COVINGTON - Newton County resident and candidate for a seat on the Board of Education Horace Don Gresham was convicted of sexual misconduct involving a boy under 14 years of age in 1988, according to DeKalb County records. The conviction calls into question Gresham's eligibility to seek public office under Georgia elections law.
Gresham, who is seeking the District 2 seat on the school board, received a sentence of 12 years, with one year to serve in prison, on one count of sodomy after he pleaded guilty in a negotiated plea deal that combined four counts involving the same child, the records show. The conviction stems from an indictment handed down by a DeKalb County grand jury, which included two counts of sodomy and two counts of aggravated child molestation that allegedly occurred between January 1982 and Oct. 31, 1985.
When contacted Friday afternoon, Gresham said, "All I know, the law has been overturned," referring to the 1998 Georgia Supreme Court decision overturning the sodomy law as it applies to consenting adults. Gresham did not comment on the fact that any sexual contact with a child under 14 years of age is a crime.
Gresham said he pleaded guilty only because "they couldn't prove anything and they kept hounding and hounding me." He added that his lawyer advised him that once he was charged in Georgia, he might as well go ahead and plead guilty. Gresham was represented by Mike Maloof at the time of his guilty plea.
In discussing the publication of the story, Gresham offered to withdraw from the school board race if the Citizen would agree to withhold the story on his conviction.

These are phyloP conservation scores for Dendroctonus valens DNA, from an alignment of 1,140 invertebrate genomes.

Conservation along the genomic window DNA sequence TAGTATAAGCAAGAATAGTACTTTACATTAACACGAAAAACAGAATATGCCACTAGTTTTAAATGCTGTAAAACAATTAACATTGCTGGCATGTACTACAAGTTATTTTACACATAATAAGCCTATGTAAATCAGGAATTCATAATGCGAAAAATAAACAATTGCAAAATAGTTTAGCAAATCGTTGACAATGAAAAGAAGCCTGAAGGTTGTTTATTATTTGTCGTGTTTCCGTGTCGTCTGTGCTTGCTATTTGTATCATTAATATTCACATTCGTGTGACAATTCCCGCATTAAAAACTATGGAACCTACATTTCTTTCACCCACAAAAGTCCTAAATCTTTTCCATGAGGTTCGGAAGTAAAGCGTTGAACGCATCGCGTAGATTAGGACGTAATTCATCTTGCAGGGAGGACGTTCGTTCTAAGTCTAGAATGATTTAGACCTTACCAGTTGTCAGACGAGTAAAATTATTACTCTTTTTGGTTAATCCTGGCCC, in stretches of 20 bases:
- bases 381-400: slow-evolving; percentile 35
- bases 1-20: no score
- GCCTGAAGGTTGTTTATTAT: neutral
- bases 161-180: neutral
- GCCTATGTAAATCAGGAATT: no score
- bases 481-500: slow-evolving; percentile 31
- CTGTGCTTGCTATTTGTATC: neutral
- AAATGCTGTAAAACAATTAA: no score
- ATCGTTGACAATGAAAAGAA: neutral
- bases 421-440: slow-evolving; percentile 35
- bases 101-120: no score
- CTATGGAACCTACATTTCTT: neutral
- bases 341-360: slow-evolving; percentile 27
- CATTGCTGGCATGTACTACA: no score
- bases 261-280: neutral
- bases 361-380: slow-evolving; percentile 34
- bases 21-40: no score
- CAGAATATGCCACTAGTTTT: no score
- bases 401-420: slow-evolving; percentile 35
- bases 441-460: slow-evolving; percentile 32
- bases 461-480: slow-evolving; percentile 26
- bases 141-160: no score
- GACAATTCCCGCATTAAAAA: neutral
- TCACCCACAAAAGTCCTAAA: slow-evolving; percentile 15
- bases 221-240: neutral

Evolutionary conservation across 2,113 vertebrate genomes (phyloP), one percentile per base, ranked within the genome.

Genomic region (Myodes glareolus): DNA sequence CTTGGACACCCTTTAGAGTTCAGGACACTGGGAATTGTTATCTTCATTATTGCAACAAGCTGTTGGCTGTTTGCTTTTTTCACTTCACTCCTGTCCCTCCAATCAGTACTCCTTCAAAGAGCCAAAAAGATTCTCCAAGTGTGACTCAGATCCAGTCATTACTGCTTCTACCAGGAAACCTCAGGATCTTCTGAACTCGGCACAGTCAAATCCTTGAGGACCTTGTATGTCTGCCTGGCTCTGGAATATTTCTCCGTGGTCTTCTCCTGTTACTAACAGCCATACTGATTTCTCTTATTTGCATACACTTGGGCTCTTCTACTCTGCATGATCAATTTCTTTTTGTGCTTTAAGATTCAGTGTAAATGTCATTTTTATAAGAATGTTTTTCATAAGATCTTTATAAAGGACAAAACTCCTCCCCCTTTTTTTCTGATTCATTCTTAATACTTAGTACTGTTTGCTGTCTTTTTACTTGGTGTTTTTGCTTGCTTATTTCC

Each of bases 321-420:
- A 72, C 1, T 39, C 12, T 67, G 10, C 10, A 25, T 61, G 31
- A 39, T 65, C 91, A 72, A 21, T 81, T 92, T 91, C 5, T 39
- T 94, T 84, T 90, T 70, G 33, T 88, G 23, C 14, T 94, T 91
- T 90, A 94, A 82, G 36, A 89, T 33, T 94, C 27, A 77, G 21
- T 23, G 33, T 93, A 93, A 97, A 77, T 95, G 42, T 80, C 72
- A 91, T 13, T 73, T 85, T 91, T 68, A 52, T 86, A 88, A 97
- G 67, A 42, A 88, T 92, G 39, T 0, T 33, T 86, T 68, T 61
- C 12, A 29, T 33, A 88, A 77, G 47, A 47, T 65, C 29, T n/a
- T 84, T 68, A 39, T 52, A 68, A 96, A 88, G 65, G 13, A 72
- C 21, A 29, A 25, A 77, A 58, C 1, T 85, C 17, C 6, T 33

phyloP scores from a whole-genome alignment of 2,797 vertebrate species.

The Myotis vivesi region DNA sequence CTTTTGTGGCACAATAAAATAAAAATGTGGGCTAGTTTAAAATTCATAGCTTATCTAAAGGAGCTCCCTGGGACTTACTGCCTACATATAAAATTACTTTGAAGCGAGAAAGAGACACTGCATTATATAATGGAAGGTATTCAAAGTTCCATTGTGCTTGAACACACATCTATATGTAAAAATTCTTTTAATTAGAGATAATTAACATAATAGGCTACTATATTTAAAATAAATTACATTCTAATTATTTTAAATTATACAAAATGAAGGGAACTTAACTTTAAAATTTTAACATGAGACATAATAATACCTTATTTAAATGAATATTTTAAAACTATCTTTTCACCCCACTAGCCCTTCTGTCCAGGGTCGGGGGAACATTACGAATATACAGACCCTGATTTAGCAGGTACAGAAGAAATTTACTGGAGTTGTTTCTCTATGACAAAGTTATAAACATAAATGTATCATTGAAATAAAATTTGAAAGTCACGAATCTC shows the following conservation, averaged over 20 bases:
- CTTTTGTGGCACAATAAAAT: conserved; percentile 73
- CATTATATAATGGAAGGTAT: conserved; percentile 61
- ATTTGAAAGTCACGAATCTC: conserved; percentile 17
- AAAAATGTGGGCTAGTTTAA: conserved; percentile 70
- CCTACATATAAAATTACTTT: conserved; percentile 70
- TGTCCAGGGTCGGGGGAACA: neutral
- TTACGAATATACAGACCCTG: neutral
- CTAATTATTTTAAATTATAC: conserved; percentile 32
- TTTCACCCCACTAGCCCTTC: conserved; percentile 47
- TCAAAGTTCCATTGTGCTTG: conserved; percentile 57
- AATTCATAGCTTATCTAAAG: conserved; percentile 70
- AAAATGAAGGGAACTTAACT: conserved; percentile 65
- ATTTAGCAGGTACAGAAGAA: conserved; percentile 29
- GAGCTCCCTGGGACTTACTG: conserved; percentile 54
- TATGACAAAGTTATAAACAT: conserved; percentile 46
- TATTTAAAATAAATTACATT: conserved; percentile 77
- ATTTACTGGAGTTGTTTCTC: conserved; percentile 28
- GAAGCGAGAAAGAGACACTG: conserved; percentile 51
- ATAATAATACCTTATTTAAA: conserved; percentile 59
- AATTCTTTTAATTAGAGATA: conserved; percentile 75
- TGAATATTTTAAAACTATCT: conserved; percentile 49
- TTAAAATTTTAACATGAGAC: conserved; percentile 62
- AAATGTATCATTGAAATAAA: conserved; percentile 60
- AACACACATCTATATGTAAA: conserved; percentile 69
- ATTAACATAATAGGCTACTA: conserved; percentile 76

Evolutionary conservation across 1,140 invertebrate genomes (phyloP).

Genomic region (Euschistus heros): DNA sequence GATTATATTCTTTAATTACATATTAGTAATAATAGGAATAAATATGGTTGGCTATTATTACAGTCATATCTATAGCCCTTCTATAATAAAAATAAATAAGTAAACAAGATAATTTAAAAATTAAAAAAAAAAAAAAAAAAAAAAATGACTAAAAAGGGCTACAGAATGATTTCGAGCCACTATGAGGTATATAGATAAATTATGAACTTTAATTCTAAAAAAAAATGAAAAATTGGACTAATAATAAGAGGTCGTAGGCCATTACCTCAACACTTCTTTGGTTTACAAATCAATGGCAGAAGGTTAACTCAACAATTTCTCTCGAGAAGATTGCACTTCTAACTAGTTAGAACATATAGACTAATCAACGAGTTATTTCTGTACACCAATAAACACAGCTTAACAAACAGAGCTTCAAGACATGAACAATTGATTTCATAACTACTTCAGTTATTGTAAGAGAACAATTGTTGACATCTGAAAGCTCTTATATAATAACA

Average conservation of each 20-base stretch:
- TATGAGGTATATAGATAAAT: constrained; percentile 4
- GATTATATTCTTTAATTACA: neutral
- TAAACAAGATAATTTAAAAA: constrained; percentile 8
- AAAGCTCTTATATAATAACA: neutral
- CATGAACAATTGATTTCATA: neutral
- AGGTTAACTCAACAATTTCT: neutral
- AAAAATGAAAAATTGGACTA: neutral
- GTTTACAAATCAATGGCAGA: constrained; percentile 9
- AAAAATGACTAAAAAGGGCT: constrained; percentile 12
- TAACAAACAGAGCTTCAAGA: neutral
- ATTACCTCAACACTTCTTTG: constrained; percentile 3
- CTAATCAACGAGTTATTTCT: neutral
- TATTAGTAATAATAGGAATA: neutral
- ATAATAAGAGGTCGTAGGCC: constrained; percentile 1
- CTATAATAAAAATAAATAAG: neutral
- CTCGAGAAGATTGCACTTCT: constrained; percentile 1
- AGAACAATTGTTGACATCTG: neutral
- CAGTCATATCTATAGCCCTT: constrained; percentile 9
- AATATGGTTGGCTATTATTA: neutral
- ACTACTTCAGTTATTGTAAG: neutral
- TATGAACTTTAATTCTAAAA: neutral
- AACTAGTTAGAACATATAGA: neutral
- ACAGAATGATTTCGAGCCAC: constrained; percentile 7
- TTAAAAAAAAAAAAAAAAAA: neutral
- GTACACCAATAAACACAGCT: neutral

Gresham was sentenced on the felony May 18, 1988. He was ordered to report to the DeKalb County Jail on May 20, but actually arrived at Rivers State Prison in Hardwick on Aug. 31, 1988. He was released on May 14, 1989.
Eleven years of his sentence were to be served on probation. DeKalb court documents show the judge ordered him to pay more than $6,000 in restitution, which included the cost of treatment for his victim. He was also ordered to " ... continue with treatment for psychological maladjustment and his propensity for molestation of children ... (he) cannot be alone in the company of any minor children not related to him."
The 1988 conviction raises the issue of Gresham's eligibility to run for elective office. State election law requires that a period of 10 years must have elapsed between completion of the sentence for a conviction of a felony involving "moral turpitude" and qualification to seek elective office.
According to the court documents, Gresham was convicted in May of 1988; his sentence, including one year in prison and 11 years on probation, would have ended in 2000, meaning he would not be eligible to seek office until 2010.
Gresham qualified to run for school board on Tuesday and is running on the Republican ticket. If eligible, he will face incumbent Rickie Corley in the July 15 primary.
Barbara Knowles can be reached at firstname.lastname@example.org.